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Despotic aggression in pre-moulting painted buntings.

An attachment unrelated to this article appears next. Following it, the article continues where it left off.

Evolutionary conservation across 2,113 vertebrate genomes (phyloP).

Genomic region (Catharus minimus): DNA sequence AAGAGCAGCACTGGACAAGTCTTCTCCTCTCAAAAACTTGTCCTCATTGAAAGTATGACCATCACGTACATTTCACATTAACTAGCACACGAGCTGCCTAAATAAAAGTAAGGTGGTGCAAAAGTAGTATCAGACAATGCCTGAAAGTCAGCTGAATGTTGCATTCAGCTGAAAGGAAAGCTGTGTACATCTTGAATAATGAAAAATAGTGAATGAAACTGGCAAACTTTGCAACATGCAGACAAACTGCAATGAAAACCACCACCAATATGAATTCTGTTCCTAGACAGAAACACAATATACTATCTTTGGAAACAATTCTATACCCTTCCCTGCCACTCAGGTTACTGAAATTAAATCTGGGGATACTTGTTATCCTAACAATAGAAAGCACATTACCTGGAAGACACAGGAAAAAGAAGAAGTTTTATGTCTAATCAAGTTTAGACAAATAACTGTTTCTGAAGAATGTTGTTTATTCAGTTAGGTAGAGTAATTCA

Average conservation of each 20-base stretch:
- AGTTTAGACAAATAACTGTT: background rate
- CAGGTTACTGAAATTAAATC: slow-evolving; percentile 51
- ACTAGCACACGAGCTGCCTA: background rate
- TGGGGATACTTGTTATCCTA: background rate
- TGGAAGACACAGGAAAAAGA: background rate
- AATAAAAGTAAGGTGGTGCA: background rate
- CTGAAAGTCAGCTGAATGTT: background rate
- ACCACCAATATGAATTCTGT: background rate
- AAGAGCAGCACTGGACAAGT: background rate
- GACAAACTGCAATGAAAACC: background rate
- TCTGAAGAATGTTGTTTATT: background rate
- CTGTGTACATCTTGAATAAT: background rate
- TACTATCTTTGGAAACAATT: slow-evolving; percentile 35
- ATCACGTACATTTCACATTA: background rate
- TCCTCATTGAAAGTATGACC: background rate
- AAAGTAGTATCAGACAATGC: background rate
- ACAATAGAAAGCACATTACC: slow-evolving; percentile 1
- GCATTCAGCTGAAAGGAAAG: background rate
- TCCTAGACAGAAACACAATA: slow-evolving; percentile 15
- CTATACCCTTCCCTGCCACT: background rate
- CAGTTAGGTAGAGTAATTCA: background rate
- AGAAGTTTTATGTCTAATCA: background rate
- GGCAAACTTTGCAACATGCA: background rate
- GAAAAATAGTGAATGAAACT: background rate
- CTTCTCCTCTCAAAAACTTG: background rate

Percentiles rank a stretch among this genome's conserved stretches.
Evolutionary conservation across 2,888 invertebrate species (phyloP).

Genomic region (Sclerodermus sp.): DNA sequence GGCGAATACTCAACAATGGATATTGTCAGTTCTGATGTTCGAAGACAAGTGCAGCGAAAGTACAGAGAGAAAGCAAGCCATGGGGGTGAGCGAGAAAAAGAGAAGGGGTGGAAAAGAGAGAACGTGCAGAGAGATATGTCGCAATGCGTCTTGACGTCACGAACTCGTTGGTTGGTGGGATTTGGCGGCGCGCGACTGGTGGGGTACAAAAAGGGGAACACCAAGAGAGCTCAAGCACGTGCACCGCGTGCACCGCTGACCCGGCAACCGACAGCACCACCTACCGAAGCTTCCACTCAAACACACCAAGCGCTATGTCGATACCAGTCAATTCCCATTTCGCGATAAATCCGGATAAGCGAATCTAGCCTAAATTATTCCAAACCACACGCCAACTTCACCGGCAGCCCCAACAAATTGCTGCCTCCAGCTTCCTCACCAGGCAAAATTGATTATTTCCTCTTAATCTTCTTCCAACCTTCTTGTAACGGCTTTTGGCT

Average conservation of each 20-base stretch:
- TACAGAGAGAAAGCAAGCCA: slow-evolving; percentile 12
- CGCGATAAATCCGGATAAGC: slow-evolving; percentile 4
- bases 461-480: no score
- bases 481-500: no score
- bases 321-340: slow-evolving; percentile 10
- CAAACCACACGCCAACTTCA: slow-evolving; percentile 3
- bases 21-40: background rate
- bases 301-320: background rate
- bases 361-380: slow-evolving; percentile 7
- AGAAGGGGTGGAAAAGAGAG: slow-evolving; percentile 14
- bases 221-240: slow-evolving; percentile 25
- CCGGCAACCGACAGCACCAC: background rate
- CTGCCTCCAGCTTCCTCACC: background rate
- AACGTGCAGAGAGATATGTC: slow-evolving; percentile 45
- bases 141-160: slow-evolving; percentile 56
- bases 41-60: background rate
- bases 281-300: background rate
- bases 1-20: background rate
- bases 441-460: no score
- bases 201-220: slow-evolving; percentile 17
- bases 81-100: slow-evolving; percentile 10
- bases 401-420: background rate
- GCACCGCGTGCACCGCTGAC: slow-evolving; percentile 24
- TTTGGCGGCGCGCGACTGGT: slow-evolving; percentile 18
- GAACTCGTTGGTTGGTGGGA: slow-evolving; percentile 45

Aggression in territorial social systems is easy to interpret because the benefits of territorial defence mostly accrue to the territorial holder. However, in non-territorial systems, high aggression seems puzzling and raises intriguing evolutionary questions. We describe extreme rates of despotism between age classes in a passerine bird, the painted bunting (Passerina ciris), during the pre-moulting period. Aggressive encounters were not associated with aggressors gaining immediate access to resources. Instead, conspecifics, and even other species, were pursued as though being harassed; this aggression generated an ideal despotic habitat distribution such that densities of adult males were higher in high-quality sites. Aggression was not a by-product of elevated testosterone carried over from the breeding season but, rather, appeared associated with dehydroepiandrosterone, a hormone that changes rates of aggression in non-breeding birds without generating the detrimental effects of high testosterone titres that control aggression in the breeding season. This extraordinary pre-moult aggression seems puzzling because individual buntings do not hold defined territories during their moult. We speculate that this high aggression evolved as a means of regulating the number of conspecifics that moulted in what were historically small habitat patches with limited food for supporting the extremely rapid moults of painted buntings.

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